Surface Forces: Sandstorms Sink Ships


August 7, 2006: The U.S. Navy is finding that operating in the Persian Gulf is more expensive in ways they had not anticipated. The biggest problems are the combination of heat (this is one of the hottest places where American ships are regularly at sea) and the fine sand and abundant dust. This sand and dust blows out to sea for quite a distance. Actually, on some days, you will find yourself steaming into a "mist" of dust no matter where you are out there. The smaller ships, like mine sweepers, patrol boats and amphibious craft, have it the worst. More of their gear is exposed to the sun and sand, and their crews are relatively smaller. This means fewer manhours available for extra maintenance. The damage piles up, and the navy is finding that many of these smaller ships will need overhauls earlier, and more maintenance on a regular basis, just to keep them in service.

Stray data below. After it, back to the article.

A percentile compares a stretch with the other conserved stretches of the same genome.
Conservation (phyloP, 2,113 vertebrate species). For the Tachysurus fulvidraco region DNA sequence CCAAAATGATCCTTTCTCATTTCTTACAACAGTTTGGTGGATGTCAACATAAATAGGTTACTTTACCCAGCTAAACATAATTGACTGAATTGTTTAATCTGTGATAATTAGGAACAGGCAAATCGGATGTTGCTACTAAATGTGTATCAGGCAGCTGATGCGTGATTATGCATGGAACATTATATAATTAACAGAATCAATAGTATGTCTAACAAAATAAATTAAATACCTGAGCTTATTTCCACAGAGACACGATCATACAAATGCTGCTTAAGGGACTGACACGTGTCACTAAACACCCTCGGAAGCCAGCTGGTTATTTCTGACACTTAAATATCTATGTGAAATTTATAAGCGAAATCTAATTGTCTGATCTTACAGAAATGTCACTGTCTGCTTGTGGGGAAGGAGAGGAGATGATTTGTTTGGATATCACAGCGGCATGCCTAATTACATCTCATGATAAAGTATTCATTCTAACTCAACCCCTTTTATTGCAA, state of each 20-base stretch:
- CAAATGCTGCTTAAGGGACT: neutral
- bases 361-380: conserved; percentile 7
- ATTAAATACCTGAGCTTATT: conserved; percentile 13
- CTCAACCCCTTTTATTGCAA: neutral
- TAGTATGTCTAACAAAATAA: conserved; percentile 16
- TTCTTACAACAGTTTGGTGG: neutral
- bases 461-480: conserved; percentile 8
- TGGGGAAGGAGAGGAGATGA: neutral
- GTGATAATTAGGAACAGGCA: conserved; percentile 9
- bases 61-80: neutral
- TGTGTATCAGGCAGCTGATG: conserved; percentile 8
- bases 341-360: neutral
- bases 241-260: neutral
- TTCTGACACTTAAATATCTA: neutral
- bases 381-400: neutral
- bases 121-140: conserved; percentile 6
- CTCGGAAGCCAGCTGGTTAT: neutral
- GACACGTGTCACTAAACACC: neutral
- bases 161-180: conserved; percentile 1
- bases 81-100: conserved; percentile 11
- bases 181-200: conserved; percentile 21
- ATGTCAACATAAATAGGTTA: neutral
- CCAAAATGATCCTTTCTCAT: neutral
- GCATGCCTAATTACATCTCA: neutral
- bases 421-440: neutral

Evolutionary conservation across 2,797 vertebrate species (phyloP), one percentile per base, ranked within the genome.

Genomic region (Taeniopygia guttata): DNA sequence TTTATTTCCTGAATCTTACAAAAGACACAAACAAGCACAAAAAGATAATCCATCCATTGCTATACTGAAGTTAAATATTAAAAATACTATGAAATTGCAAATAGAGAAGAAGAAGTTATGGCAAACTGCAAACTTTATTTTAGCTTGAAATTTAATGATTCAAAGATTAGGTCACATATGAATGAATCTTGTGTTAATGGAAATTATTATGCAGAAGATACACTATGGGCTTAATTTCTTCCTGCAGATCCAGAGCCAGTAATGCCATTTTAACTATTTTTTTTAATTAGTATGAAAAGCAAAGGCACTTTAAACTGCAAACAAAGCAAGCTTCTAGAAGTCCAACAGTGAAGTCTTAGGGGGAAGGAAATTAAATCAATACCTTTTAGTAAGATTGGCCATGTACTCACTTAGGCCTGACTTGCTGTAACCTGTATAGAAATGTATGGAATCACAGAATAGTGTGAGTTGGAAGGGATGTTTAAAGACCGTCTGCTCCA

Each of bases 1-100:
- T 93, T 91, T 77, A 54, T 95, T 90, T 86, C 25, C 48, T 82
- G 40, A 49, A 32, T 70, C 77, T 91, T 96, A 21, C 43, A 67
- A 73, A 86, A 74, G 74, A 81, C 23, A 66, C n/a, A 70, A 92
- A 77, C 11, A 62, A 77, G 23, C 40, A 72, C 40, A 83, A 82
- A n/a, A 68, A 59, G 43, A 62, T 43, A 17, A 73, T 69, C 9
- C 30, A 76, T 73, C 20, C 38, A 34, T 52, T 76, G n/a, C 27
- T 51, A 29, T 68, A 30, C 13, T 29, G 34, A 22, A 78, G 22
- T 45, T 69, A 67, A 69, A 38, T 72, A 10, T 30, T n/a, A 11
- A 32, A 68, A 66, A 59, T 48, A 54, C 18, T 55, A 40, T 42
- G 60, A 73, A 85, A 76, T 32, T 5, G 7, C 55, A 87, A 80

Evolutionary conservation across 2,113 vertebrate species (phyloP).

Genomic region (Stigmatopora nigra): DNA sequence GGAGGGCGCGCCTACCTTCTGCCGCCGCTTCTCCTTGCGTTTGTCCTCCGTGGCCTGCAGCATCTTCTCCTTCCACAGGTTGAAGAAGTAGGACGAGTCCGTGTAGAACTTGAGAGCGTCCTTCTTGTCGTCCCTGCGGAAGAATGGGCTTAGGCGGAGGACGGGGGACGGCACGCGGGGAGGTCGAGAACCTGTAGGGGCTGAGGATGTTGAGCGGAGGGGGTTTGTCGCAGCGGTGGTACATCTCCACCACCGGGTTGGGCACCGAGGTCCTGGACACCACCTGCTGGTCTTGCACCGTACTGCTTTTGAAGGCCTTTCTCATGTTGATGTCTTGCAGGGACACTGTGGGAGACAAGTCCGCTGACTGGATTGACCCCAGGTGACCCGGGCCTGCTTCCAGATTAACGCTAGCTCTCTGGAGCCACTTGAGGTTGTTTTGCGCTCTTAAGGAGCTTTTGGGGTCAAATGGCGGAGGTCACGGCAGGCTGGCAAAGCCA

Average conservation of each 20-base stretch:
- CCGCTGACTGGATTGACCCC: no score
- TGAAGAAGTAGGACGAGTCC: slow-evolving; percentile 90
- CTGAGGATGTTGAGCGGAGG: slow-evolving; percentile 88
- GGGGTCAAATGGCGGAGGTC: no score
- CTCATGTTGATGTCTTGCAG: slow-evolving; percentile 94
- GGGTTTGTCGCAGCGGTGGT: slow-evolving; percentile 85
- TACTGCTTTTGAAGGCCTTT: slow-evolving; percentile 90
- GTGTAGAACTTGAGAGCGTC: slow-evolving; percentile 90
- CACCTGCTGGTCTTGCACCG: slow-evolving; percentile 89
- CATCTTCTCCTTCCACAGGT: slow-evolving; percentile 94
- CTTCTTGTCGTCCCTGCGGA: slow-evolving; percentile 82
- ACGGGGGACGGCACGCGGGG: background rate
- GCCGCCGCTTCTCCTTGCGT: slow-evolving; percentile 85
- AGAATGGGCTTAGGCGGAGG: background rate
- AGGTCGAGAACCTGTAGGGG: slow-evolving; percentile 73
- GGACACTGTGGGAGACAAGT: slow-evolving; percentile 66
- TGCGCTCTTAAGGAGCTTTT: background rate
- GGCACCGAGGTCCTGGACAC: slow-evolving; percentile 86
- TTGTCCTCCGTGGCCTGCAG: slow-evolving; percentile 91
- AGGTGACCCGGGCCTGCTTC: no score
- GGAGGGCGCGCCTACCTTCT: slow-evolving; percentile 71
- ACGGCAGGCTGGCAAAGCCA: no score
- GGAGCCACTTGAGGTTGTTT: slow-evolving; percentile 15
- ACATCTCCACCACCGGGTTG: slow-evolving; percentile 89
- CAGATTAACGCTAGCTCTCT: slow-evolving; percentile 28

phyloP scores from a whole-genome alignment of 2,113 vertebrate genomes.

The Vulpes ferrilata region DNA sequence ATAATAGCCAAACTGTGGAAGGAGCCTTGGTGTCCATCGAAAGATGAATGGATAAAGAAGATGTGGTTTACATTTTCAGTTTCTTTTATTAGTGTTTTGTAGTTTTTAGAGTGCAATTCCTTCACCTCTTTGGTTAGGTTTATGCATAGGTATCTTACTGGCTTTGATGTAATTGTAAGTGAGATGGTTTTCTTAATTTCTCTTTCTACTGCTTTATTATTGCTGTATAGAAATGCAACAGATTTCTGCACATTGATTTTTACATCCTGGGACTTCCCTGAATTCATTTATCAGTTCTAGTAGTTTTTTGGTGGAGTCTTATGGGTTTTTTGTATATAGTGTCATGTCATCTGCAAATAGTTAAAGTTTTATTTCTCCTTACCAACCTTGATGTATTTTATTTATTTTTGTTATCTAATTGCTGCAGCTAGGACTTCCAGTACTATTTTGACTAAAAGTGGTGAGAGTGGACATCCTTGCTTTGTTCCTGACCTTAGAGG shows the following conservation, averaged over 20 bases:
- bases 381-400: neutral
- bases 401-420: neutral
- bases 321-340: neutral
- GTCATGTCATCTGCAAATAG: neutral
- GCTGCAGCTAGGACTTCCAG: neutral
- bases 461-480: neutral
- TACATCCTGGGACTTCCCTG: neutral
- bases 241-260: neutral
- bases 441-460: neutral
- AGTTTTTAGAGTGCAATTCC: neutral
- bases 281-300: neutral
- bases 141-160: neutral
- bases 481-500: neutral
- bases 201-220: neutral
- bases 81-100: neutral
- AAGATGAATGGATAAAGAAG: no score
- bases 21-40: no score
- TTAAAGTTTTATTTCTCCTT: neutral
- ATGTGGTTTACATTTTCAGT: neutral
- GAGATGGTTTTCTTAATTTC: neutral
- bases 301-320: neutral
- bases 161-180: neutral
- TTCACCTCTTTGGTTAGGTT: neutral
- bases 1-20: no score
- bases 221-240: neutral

Another maintenance problem was caused by the "Sea Swap" program, where smaller ships get their crews replaced every six months, instead of ship and crew steaming back to home port after six months. The different crews don't have the same intimate knowledge of a ships quirks, just experience working on a nearly identical ship of the same class. Thus some maintenance problems got worse. Moreover, pre-Sea Swap, the voyage to and from the Gulf gave the crew time to do more maintenance. Now, a Sea Swap crew flies into the Bahrain, spends a few days with the departing crew, and gets right to work.
The navy is taking all this seriously, and is revising how it does maintenance with Sea Swap crews, and smaller ships.


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